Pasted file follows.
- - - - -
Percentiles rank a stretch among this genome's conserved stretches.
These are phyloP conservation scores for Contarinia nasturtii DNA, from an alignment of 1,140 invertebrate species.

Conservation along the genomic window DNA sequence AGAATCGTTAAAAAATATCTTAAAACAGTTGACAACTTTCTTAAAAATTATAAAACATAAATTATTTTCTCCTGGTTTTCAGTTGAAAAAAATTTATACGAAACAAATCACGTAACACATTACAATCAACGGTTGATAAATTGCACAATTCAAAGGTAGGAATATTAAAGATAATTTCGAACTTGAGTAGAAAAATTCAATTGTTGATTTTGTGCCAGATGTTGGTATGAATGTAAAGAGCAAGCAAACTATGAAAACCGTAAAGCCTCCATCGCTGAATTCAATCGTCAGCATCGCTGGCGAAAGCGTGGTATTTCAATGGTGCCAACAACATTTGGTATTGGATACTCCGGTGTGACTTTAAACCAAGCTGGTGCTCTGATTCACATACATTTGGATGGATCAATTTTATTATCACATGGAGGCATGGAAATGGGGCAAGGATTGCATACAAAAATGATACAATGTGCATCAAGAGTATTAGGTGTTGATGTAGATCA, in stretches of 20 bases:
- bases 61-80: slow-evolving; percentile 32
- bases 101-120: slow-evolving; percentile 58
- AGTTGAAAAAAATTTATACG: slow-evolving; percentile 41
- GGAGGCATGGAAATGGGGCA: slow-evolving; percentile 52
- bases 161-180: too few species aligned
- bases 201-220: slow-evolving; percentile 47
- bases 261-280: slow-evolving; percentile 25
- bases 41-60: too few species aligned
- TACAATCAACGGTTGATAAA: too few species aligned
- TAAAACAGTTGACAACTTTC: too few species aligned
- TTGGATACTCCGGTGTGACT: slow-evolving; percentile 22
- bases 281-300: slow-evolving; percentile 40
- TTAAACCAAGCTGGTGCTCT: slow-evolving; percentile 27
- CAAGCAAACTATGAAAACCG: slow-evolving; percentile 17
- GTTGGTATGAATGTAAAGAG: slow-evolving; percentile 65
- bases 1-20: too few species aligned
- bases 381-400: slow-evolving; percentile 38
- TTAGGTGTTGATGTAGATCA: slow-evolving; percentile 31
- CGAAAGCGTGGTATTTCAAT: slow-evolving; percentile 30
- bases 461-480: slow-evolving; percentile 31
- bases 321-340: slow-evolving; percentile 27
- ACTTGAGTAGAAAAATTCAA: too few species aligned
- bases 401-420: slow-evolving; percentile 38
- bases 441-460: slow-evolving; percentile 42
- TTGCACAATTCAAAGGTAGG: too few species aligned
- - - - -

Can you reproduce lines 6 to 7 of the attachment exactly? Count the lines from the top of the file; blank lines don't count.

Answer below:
- AGTTGAAAAAAATTTATACG: slow-evolving; percentile 41
- GGAGGCATGGAAATGGGGCA: slow-evolving; percentile 52